Most surprising to the experts, however, was the reaction to the income gap, and the strong consensus that a big income gap will slow mobility.
The experts are surprised that Singaporeans are unhappy that the income inequality is creating injustice to Singaporeans! I have already illustrated above, with objective statistics on how (i) Singapore’s wage growth is the slowest in the world, (ii) how the income inequality is one of the highest in the developed world and how (iii) Singaporeans are a very unhappy lot.
Yet, the experts are surprised? There are clear statistics which have illustrated these facts. Either the experts have not been reading enough or The Straits Times had steered this article towards what they want us to believe. I think it’s pretty clear which it is. And I worry for Professor Tan’s reputation.
How the National Media Pitches Singaporeans Against One Another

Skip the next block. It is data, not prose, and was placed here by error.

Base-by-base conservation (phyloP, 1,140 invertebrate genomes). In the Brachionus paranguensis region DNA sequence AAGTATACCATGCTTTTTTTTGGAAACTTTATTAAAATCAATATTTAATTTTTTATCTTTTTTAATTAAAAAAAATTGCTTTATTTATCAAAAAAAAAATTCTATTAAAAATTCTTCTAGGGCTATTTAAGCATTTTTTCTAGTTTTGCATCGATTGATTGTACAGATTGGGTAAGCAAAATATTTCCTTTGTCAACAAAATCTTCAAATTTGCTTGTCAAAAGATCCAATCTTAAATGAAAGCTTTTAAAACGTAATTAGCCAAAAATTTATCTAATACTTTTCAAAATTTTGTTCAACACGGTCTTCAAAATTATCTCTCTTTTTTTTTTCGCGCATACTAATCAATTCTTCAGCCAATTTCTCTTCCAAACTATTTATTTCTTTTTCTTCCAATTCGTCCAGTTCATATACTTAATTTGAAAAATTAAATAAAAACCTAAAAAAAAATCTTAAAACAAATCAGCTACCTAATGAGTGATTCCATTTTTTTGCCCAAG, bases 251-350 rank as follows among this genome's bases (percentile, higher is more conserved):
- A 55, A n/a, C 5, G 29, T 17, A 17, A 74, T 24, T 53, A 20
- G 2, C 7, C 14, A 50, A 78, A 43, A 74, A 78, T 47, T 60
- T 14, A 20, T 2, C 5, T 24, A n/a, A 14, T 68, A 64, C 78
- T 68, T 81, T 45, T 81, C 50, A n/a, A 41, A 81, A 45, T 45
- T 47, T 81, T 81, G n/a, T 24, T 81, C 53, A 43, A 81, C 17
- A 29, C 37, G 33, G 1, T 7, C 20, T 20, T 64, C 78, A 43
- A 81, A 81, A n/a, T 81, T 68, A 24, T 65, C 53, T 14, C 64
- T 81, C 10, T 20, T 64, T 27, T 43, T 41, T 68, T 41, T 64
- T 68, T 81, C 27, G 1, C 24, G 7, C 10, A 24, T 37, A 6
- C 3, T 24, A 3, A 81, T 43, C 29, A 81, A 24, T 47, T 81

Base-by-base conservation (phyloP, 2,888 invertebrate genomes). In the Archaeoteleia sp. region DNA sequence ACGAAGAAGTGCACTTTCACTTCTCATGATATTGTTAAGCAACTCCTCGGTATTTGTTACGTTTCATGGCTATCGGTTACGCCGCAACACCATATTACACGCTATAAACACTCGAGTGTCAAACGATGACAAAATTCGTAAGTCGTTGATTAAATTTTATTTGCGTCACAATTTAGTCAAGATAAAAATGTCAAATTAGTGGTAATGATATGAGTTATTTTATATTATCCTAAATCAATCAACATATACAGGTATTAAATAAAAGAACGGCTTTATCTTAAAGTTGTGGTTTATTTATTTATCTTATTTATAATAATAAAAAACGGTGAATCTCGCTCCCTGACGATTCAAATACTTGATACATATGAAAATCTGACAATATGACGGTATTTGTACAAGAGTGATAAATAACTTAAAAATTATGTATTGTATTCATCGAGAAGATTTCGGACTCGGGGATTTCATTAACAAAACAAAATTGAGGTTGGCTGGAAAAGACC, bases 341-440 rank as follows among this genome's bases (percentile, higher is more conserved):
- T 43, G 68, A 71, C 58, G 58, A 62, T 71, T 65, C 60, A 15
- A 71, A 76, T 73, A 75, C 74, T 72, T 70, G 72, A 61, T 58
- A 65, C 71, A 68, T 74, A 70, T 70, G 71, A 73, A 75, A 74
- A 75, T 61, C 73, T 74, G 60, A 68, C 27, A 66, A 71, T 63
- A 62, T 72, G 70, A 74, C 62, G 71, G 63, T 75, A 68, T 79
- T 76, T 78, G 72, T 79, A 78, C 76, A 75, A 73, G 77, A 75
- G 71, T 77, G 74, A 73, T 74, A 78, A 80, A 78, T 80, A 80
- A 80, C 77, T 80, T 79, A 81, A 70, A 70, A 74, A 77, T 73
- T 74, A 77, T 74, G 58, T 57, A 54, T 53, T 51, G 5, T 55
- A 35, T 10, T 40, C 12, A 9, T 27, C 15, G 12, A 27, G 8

At the end of the article, did The Straits Times try to drive a wedge between Singaporeans? Let’s see what was further said at the end:
NUS sociologist Dr Irene Ng noted that in countries like Britain, only a minority are in favour of income redistribution to help the poor while in Singapore, most think the Government is not doing enough.
“Only a minority” are in favour of income redistribution in Britain. Any British in the house? Are you all up in arms?
Rubbish. That’s all that I can say. A quick look at the recent news from Britain – from the horse’s mouth – will show how Dr Ng had pluck this information out of, well, nowhere. The British are not in favour of income distribution. Why does The Straits Times presented fallacious information?